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These Adorable Rescued Puma Cubs Are Settling Into Their New Home Purrfectly!

orphaned puma cubs

When a farmer in Kalama, Washington, shot a female puma, a pair of cubs were left orphaned and alone. Without their mother to care for them, they would never have survived on their own. Thankfully, rescuers quickly swept in to save the orphaned puma cubs, who have now found a permanent home

orphaned puma cubs in new home

In the summer 2023, the Philadelphia Zoo embraced these two special cats with open arms – naming them Elbroch and Olympia. 

The male cub, Elbroch, was named in honor of Mark Elbroch, a renowned puma researcher for Panthera, a leading conservation organization dedicated to protecting wild cats worldwide. Olympia, the female cub, derived her name from the state capital of Washington, where they were found.

Initially, the orphaned puma cubs were living in the Zoo’s on-site animal hospital, undergoing a quarantine period before their move to their new home — Big Cat Falls. Curator of Carnivores and Ungulates, Maggie Morse, lauded the expertise of the cubs’ new caretakers, “We are so thankful to our keeper and veterinary teams who have stepped up to give these cubs the best care possible.”

orphaned puma cubs explore

Fish and Wildlife chose the Philadelphia Zoo as the cubs’ permanent home due to its expertise in caring for this species.

This isn’t the first time the Philadelphia Zoo has played a crucial role in providing a home for orphaned puma cubs. In 2005, three cubs named Dakota, Sage, and Cinnabar found sanctuary at the zoo after being orphaned in the wild in South Dakota. 

The zoo’s Vice President of Animal Well-Being, Rachel Metz, emphasized the importance of such placements, stating, “Without the intervention of the Washington State Department of Fish and Wildlife, the Association of Zoos and Aquariums, and the Philadelphia Zoo, these cubs would likely not have survived without their mother.” 

“Part of Philadelphia Zoo’s mission is to inspire action to protect wildlife and habitats.” Rachel stated. “These animals will serve as ambassadors to educate our guests on the importance of apex predators and the challenges that revolve around humans and our relationships with predators in the wild.”

orphaned puma cub at philadelphia zoo

Pumas, also known as cougars or mountain lions, are fascinating big cats that live across North and South America. While the IUCN classifies them as “Least Concern,” pumas still face numerous threats in the wild. Habitat loss and fragmentation, car strikes, and human conflict continue to challenge their survival.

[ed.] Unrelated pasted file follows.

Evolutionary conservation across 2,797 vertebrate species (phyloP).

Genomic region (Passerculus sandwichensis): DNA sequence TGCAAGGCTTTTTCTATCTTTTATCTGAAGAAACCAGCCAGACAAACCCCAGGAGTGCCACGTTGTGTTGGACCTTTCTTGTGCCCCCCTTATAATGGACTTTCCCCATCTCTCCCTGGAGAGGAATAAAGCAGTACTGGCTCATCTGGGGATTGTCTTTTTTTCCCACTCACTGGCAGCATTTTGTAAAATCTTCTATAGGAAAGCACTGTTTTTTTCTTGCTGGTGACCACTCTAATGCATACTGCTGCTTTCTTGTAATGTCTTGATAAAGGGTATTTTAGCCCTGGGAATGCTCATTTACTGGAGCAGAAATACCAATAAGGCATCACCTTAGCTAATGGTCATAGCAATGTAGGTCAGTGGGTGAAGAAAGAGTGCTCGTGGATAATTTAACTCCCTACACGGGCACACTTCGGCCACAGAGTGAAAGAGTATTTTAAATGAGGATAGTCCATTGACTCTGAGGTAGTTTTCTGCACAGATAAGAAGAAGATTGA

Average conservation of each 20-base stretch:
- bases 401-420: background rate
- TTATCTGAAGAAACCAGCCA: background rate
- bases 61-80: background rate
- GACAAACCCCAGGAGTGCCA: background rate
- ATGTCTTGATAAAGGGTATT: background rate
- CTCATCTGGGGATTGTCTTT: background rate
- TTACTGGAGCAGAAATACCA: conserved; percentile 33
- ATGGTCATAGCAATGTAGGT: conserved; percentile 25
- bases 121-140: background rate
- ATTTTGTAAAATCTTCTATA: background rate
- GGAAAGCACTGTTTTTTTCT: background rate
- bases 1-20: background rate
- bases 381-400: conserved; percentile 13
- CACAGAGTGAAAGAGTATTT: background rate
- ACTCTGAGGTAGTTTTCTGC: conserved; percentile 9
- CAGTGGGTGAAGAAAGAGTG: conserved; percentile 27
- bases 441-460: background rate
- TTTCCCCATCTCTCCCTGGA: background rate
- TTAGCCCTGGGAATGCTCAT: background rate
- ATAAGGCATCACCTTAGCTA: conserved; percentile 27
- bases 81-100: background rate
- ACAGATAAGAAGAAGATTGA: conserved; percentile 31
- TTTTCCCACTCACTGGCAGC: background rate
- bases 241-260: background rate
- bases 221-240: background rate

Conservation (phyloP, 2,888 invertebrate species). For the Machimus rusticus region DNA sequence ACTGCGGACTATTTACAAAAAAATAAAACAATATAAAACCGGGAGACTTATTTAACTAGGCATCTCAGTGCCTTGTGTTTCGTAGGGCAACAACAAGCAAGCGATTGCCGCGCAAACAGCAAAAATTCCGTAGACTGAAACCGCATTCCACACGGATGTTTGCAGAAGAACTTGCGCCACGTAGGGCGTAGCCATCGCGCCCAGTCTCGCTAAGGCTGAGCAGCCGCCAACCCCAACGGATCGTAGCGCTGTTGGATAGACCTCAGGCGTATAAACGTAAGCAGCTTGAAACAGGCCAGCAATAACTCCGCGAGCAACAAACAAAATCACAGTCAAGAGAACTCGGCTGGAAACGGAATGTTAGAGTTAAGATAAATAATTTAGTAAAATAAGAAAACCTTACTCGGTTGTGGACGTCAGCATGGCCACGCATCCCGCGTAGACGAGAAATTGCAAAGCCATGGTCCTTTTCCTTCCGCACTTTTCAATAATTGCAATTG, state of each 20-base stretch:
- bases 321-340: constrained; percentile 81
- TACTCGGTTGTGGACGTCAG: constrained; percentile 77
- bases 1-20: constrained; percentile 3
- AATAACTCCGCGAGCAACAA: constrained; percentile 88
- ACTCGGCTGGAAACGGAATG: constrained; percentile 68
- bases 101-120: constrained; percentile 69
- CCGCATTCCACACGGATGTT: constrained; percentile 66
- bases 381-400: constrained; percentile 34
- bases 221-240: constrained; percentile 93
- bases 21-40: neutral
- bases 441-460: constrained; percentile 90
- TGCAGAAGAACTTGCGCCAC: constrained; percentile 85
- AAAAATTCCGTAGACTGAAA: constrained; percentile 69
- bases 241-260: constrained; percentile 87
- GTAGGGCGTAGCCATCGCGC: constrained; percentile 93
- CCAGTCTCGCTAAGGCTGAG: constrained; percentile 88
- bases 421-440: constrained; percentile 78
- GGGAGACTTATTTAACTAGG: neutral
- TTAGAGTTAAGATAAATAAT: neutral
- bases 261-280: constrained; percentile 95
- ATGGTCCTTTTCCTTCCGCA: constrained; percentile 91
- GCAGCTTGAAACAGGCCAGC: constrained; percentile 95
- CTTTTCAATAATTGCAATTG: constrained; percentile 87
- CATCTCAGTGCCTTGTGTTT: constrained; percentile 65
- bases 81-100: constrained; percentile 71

The Philadelphia Zoo offers a unique opportunity for visitors to safely learn about these incredible apex predators and the importance of their conservation. As Elbroch and Olympia settle into their new home, they will contribute to educating guests about the critical role that humans play in the relationship between predators and their habitats. 

These orphaned puma cubs will thrive in their new home while raising awareness about the challenges faced by apex predators in the wild. If you’re in the area, don’t miss the opportunity to witness their journey and learn how you can participate in the efforts to protect these incredible animals.

You can hear more about the pair’s journey below:


It’s time to tell you about our not-so-little secrets! Last month, two orphaned puma cubs, a male and female, arrived at the Zoo after being rescued and briefly cared for by Washington State Department of Fish and Wildlife experts. Officials there determined it was unlikely the cubs would have survived on their own without their mother. Today, the cubs are estimated to be 20-21 weeks old. The two are living behind-the-scenes inside our on-site Animal Hospital where they are receiving the best care possible as they complete their quarantine period. The cubs are NOT visible to the public and won’t be until they move to their new home in Big Cat Falls some time in September. Philadelphia Zoo was chosen as the permanent home for the cubs because of our expertise in caring for this species. We’ll be sure to keep you posted for when they make their public debut! Our staff have named the cubs Elbroch and Olympia. Our boy is named Elbroch (pronounced el-brock) in honor of Mark Elbroch who is the leading puma researcher for Panthera, a conservation organization devoted to the protection of the world’s 40 species of wild cats. Our girl is named Olympia after the state capital of Washington where the cubs were rescued. You can tell the two apart by their size. Elbroch is a little bit bigger than his sister. He’s confident and not afraid to explore and Olympia follows along, looking to her brother for reassurance. Stay tuned as we continue to provide updates as these little ones get acclimated to their new home in Philly. We are so thankful to our team of keepers, curators and veterinary staff who continue to provide incredible care to ensure these two babies thrive. ❤️ #puma #mountainlion #rescuedanimals #babyanimals

♬ original sound – Philadelphia Zoo

You can find the source of this story’s featured image here.

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